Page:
The Warriors had a slight stumble when they lost three wickets in four overs. Walton was first to go, dismissed for 40 from 23 balls with five fours and two sixes at 90-2 at the start of the ninth over and was followed by Jason Mohammed for seven and Gajanand Singh for 6. However, Man-of-the-Match Ronchi continued to mix aggression and caution before he was dismissed with just 14 runs needed from 22 balls still available.
In all, Ronchi faced 33 balls hitting five fours and a similar number of sixes. He got to 50 from 20 balls, the second fastest this year.
After his dismissal, Assad Fudadin with 29 from 24 balls and Roshon Primus played smartly to ensure the GAW deny the defending champions a shot at a third title.
Earlier on, the Tallawahs were out of the blocks in a hurry after being sent in by Rayad Emrit on a good batting track and big lush outfield. The bowlers had a continuous battle with heavy dew all night, but it was debutant Kennar Lewis and Lendl Simmons who put on 40 for the opening wicket in 28 balls that set the brand new stadium alight.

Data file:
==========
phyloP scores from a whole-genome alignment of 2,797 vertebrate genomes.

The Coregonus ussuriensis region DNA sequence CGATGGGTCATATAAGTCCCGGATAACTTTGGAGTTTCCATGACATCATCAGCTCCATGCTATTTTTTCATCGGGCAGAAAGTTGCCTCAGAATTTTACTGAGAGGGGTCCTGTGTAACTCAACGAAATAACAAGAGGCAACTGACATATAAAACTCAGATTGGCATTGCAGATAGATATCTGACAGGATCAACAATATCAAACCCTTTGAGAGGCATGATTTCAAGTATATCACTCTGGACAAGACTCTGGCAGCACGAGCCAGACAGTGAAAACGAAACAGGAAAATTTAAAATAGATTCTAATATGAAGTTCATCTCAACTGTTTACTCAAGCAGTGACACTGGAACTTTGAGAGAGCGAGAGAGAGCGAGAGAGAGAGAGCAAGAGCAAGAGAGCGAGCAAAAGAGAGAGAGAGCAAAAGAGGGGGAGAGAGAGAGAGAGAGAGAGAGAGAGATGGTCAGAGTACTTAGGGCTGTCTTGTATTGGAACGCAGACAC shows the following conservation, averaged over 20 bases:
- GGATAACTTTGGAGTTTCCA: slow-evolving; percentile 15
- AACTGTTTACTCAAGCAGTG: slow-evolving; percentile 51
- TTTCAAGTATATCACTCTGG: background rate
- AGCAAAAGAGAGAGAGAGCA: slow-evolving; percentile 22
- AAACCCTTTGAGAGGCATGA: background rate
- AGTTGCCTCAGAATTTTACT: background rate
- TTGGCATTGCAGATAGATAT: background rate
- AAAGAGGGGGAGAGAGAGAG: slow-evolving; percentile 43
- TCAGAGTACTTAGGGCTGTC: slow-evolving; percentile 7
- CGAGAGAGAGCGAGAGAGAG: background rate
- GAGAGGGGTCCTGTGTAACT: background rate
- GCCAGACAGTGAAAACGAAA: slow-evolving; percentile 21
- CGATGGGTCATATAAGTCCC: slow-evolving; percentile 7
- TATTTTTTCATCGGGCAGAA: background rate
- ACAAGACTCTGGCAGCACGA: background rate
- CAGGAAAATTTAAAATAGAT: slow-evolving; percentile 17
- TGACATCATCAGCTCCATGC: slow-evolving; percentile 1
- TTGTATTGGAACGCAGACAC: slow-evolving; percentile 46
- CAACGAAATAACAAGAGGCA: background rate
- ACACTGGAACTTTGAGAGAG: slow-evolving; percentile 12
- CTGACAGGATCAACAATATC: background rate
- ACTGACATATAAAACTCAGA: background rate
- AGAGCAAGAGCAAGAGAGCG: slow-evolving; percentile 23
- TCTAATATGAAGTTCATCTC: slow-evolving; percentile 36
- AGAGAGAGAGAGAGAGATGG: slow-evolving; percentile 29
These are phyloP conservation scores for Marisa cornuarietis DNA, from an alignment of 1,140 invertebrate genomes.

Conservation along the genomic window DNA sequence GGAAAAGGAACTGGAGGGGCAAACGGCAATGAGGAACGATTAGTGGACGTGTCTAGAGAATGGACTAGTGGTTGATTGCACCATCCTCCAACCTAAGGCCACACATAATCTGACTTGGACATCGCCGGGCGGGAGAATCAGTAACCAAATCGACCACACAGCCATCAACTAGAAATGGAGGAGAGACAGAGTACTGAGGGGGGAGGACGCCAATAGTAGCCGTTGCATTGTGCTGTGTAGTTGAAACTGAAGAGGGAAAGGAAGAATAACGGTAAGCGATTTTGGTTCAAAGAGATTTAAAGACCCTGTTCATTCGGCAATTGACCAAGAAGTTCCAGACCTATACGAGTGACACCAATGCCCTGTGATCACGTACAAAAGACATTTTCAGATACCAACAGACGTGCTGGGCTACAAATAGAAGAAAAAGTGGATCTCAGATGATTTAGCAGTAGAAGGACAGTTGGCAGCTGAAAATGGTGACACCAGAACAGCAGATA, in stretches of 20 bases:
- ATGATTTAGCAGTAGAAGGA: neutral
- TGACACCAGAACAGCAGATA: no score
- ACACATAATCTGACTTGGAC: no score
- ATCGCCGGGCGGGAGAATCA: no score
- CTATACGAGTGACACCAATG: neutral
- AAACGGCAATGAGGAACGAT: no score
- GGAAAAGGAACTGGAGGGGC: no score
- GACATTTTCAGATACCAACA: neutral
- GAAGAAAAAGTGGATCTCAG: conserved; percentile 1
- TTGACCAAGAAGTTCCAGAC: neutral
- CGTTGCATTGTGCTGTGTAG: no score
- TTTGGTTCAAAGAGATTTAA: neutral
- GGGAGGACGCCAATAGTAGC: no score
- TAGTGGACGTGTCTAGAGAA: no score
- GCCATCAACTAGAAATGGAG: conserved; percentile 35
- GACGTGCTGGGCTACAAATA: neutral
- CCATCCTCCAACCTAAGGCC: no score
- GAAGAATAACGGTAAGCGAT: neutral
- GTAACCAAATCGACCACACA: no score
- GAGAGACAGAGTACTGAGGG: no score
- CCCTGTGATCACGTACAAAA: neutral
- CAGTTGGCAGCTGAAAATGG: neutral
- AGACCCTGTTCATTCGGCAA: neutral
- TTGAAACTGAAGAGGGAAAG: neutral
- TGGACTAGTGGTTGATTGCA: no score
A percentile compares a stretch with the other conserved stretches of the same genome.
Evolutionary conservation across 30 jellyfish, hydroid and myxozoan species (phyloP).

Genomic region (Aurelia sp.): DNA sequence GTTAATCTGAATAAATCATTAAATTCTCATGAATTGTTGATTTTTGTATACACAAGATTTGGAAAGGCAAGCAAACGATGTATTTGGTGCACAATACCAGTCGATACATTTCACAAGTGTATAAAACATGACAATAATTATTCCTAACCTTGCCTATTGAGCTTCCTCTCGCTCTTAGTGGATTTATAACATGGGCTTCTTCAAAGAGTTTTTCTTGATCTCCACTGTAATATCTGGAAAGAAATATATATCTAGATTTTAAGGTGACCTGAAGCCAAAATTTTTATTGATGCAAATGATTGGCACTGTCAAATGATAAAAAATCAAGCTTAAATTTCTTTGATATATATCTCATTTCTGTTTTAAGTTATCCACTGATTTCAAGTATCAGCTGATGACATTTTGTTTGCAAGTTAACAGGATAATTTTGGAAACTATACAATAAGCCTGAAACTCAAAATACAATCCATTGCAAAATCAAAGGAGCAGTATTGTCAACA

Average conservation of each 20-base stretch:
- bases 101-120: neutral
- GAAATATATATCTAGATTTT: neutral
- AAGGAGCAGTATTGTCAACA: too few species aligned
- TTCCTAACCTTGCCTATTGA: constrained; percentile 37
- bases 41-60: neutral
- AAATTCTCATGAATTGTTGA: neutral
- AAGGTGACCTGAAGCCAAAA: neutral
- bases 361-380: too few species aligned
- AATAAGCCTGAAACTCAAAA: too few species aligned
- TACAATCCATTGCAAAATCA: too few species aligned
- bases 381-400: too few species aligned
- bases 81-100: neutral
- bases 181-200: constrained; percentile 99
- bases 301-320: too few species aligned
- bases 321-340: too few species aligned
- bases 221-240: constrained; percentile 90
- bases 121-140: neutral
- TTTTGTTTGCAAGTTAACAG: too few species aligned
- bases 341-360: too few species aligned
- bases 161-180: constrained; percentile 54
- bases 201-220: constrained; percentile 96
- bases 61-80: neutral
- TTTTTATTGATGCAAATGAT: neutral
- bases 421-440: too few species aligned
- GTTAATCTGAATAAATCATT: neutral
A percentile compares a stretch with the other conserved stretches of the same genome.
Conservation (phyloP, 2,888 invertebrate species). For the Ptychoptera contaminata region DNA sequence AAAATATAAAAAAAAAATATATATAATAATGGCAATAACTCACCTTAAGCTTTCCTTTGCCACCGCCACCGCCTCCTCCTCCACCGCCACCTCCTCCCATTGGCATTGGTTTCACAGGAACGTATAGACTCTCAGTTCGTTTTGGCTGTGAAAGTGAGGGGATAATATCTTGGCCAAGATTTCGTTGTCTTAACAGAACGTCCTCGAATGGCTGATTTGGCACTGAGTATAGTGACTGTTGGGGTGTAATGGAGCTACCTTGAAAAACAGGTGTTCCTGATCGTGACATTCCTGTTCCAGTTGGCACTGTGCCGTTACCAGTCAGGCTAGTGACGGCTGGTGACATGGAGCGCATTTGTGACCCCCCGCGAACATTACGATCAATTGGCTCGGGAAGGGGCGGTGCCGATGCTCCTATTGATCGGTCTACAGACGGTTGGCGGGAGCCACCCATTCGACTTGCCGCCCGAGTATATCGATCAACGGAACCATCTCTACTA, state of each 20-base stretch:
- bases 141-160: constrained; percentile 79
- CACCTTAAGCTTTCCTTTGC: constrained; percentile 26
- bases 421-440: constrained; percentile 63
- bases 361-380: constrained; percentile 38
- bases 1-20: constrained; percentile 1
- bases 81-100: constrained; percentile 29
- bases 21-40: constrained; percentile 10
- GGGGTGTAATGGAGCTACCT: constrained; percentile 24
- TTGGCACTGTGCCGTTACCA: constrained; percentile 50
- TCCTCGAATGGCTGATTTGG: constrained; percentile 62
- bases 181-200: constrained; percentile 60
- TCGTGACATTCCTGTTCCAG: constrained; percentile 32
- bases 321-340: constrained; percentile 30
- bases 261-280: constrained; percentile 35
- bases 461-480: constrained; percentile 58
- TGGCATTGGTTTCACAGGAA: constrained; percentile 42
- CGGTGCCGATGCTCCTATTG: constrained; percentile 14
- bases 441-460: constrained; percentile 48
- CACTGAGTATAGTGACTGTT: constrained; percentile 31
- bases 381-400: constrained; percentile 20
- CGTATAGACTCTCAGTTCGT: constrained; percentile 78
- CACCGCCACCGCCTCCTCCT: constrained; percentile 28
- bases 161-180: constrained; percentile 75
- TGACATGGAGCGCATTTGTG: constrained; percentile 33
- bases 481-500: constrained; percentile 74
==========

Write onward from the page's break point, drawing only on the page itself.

Emrit got the break-through after Veerasammy Permaul and Sohail Tanveer were roughed up in the first four overs. The powerfully built right hander, Lewis found Permaul at deep backward square. Trevon Griffith joined forces with the attacking Simmons and at the Power Play, the Tallawahs were 55-1 with Simmons on 34 and Griffith on four before the off-spin of Steven Jacobs was introduced.
Simmons drove to extra cover where Emrit flung himself to the right and took a one-handed catch on the second attempt, and Jacobs and the Amazon Warriors were suddenly on the hunt. Four balls later, Mahmudullah picked out Permaul at deep midwicket and the Tallawahs have lost three for 19 runs in 13 balls.